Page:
Electronic Thesis and Dissertation Repository

Thesis Format

Monograph

Degree

Master of Science

Program

Computer Science

Supervisor

Kontogiannis, Konstantinos

Abstract

The Internet of Things (IoT) emerges as a system paradigm that encompasses a wide spectrum of technologies and protocols related to Internetworking, services computing, and device connectivity. The main objective is to achieve an environment whereby physical devices and everyday objects can communicate and interact with each other over the Internet. The Internet of Things is heralded as the next generation Internet, and introduces significant opportunities for novel applications in many different domains. What is missing right now is a programming model whereby developers as well as end-users can specify any addressable resource at a higher level of abstraction, and consequently utilize these abstractions to define compositions, or scripts, among resources that allow for the customizable exchange of data among the resources, the evaluation of conditions based on exchanged data, and the enactment of actions provided that specific events occur and specific conditions are met.

In this thesis, we investigate the problem of designing a programming model for composing resource or "things", with applications in the IoT domain, and implement a proof of concept prototype in order to evaluate the feasibility of such a programming model. More specifically, this thesis attacks the problem of devising an IoT programming model from three directions. The first direction is the design of a Meta-Object Facility meta-model, that allows for URI addressable entities to be specified at a higher level of abstraction. Such a meta-model can be considered as domain specific language that allows for the denotation of \emph{types} of entities (resources) in different application domains. The second direction is the design of an actionable composition model for IoT devices and other URI addressable resources. In this respect, this thesis investigates the use of the Event-Condition-Action paradigm as a basis of a runtime environment whereby action models can be enacted once events occur and condition models are fulfilled. A resource composition model also allows for resources to exchange data through input and output plugs implemented on top of the OPC UA publish subscribe middleware. The third direction deals with the design of a layered architecture that allows for scalability, robustness, security, and fault tolerance to be considered. Such an architecture takes advantage of a publish subscribe framework and utilizes proxies and facades to efficiently connect with third party components.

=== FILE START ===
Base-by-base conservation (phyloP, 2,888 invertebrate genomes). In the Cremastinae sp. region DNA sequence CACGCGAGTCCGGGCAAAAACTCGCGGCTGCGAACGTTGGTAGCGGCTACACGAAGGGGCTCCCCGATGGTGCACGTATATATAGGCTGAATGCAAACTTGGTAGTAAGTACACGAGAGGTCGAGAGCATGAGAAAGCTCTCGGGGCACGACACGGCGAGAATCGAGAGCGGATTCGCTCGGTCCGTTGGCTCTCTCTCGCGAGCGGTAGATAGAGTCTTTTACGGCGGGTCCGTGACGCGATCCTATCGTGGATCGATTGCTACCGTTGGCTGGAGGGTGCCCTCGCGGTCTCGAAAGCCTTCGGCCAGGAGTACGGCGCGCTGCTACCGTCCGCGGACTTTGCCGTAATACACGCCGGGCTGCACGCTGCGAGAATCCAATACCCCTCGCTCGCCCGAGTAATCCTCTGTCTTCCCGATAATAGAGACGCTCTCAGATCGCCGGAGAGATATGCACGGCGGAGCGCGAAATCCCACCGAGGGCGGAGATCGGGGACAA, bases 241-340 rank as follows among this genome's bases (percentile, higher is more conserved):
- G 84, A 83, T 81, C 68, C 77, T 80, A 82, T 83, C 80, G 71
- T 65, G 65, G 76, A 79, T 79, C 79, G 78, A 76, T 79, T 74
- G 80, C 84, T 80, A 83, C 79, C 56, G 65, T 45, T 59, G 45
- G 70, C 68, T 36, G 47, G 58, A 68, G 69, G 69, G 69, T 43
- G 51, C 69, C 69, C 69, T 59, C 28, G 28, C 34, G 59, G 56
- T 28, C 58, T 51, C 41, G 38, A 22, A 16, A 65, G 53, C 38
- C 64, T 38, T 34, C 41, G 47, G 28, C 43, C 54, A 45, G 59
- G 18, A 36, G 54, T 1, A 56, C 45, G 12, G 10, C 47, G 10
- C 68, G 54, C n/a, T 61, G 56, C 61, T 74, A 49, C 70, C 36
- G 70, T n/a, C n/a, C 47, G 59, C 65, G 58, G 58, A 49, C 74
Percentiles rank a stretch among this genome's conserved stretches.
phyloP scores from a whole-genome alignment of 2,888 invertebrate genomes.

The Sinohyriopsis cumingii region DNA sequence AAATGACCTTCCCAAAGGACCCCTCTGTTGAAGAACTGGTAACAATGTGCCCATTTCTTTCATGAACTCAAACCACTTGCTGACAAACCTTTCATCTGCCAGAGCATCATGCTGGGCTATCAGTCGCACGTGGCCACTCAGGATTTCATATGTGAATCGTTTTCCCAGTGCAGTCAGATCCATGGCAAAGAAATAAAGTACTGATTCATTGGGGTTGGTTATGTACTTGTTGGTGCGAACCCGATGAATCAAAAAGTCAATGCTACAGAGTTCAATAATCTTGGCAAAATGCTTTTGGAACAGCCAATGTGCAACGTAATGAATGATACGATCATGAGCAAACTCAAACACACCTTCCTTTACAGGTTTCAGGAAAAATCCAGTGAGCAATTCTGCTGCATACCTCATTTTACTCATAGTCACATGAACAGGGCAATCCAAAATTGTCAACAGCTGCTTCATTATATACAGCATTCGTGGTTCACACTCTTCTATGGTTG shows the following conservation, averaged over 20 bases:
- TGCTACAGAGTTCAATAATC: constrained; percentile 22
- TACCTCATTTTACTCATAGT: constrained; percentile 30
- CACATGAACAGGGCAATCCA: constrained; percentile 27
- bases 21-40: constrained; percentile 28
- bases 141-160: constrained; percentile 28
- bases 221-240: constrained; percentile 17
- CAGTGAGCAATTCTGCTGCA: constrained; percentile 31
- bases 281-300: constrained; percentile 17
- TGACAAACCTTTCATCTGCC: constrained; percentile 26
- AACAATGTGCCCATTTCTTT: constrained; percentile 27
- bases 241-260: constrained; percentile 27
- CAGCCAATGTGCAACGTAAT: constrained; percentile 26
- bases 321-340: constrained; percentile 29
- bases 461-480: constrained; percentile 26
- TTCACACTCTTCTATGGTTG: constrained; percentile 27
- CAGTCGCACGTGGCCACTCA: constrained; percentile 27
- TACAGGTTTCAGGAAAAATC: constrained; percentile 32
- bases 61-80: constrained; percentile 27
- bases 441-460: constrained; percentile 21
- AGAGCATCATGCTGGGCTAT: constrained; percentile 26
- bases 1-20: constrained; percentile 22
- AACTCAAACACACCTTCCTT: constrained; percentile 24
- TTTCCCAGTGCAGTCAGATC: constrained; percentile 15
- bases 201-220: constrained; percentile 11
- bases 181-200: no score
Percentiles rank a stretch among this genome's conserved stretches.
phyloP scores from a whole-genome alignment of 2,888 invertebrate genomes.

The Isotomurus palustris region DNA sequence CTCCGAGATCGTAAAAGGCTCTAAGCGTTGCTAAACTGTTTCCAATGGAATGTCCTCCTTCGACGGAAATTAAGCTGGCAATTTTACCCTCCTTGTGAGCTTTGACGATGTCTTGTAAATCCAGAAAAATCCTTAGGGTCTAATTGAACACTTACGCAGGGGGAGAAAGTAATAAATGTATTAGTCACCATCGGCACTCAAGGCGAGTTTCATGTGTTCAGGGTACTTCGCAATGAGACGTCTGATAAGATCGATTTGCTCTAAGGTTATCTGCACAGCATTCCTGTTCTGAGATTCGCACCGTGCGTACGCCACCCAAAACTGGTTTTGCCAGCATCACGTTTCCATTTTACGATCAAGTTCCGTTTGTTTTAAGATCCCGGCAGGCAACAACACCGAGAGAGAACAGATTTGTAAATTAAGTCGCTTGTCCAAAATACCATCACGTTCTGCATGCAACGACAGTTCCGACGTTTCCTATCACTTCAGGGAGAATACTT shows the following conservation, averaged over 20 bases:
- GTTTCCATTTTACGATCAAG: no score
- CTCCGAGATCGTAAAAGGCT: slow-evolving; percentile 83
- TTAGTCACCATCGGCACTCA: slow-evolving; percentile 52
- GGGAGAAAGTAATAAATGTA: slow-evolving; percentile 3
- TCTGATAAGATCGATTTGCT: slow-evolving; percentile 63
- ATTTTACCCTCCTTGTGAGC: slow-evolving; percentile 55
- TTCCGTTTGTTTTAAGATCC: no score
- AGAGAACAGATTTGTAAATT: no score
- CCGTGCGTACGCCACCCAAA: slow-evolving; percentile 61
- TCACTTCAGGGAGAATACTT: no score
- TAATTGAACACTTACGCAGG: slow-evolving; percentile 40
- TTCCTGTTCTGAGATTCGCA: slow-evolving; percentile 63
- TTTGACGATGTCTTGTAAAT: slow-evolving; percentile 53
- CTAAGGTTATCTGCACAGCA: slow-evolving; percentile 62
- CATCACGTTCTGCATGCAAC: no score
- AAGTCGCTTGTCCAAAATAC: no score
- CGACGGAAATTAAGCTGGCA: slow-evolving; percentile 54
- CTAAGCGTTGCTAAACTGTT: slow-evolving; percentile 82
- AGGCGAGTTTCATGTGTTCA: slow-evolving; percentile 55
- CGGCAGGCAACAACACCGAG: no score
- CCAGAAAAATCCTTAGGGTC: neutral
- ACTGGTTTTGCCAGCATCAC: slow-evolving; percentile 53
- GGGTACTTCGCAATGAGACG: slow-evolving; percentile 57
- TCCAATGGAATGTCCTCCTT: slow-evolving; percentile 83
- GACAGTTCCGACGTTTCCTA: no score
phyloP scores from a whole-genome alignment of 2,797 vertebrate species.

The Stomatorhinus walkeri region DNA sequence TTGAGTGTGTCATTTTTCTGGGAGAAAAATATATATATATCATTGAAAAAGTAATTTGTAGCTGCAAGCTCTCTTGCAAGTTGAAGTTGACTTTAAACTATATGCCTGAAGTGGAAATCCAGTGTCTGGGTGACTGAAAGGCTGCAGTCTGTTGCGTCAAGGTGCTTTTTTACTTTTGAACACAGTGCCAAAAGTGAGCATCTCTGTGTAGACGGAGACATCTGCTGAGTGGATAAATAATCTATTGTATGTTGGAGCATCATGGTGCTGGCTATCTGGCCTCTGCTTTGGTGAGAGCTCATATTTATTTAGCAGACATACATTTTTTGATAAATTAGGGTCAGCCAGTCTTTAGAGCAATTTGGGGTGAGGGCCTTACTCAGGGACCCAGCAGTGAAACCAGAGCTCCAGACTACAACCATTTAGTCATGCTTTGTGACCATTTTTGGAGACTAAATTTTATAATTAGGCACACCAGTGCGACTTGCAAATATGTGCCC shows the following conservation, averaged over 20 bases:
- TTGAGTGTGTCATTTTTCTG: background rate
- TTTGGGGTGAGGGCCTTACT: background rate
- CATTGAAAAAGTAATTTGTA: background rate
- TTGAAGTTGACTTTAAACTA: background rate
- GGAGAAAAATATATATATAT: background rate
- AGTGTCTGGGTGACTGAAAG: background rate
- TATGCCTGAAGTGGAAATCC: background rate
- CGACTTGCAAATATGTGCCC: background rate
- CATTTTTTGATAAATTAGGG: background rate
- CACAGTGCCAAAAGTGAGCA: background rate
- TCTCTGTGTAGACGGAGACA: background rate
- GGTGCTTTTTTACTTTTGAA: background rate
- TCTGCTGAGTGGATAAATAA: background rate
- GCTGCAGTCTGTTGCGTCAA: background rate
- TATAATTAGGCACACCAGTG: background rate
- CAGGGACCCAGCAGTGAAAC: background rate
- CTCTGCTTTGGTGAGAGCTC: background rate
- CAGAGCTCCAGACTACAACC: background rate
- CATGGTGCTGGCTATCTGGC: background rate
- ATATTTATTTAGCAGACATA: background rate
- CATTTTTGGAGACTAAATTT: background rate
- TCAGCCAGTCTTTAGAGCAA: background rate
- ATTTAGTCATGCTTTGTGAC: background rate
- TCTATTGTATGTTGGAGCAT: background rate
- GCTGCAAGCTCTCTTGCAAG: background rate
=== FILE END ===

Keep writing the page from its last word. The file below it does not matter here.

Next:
Summary for Lay Audience

The Internet of Things (IoT) imagines a world where physical devices (e.g., temperature sensors) and everyday objects (e.g., smartphones) can communicate and interact with each other over the Internet. It is seen as the next generation Internet, and brings great opportunities for new applications in many different domains. Such applications include industrial automation, smart home, health monitoring, to name a few. What is missing right now is a programming model, which is an abstraction of the underlying computer system that allows for the expression of both algorithms and data structures. The design of the programming model aims to ease the development of IoT applications.

In this thesis, we tackle the problem of designing a programming model for composing resources or "things" in the IoT domain, and implement a prototype in order to evaluate the feasibility of our approach. More specifically, this thesis handles the problem from three parts. The first part is the representation of resources which server as the data providers. Those resources are either physical IoT devices or Web resources which we can access on the Internet. The second part is the design of the composition model of the resources. We use Event-Condition-Action (ECA) model to do that. ECA means that when an event occurs, if certain conditions are satisfied, the corresponding actions are taken. The third part deals with the design of a layered system architecture. We design the prototype system to consider not only functional requirements (e.g., data acquisition and exchange, model evaluation), but also non-functional requirements (e.g., scalability, usability, security). The verified result of the prototype system proves that our proposed programming model is feasible for IoT application development.

Available for download on Monday, August 31, 2020

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